but I have a secret, YOU ARE AN AMAZING MOM! No one can tell you any different. Just take a moment to look deep into the eyes of your child and you will see just how beautiful you are. Just how loved you are. Our children love us unconditionally, and their opinion is all the matters. Not the opinion of the parenting gurus, or the grannies at the grocery store, or even the moms at the museum. Your kids are all that matter. They love you. That makes you a great mom. That makes me a great mom.
You are a beautiful mama, no matter what ‘style’ of parenting you adapt. You love your kids no matter what. You show up everyday, even if tattered and broken, you show up.
Showing up the hardest part.
So lets stop judging ok? We have no idea what each mama’s stories is. As they have no idea what our stories are. So instead of judging and breaking down all the wrongs, lets band together as storytellers.Telling our stories to one another with honesty and love, too show our kids that showing up counts and love is powerful. Lets show our children what it is like to embrace the world around you with compassion and grace.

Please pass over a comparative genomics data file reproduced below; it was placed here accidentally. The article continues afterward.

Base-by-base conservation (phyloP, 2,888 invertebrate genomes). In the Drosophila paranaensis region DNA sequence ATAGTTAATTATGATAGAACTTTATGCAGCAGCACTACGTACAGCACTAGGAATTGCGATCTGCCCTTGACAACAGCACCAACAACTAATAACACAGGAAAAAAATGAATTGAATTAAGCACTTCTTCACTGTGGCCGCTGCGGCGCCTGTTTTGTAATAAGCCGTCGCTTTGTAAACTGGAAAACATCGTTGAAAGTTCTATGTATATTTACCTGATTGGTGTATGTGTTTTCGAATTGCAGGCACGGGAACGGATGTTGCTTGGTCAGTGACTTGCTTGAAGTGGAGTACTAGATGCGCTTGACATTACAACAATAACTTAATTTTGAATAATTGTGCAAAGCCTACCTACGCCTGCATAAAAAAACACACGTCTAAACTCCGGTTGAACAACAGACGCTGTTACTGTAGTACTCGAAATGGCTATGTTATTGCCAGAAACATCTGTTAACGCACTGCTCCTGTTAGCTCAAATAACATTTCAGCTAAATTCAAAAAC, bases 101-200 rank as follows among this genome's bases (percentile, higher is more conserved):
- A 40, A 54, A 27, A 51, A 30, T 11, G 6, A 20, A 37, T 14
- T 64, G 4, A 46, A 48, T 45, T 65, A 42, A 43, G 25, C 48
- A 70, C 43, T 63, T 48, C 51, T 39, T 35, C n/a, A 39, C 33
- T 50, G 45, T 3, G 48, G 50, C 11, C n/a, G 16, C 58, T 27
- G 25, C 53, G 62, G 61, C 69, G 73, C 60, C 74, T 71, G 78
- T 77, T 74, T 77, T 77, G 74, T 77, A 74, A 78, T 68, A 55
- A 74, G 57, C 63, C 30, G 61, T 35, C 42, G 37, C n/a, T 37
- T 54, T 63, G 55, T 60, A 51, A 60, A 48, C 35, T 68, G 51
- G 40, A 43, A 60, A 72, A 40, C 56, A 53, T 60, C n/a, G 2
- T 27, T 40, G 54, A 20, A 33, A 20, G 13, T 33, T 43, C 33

Lets simply forget the judgments.
Who cares if the mom next to you is on her phone the whole time he child plays on the jungle gym? Maybe she is working from home and took the time to bring her free-spirited child to the park. Maybe she has a family emergency she has to deal with and doesn’t want to alarm her child, so she brings him out and deals with it silently. Maybe she is tired and this is the only down time she gets, browsing her phone. The possibilities are endless. So who are we to judge? Smile instead. Act with beauty and project love and acceptance. Simply know that another down fall as a mother is not meant to make you a better mama. Your kids know you are a great mom and they are all that matter.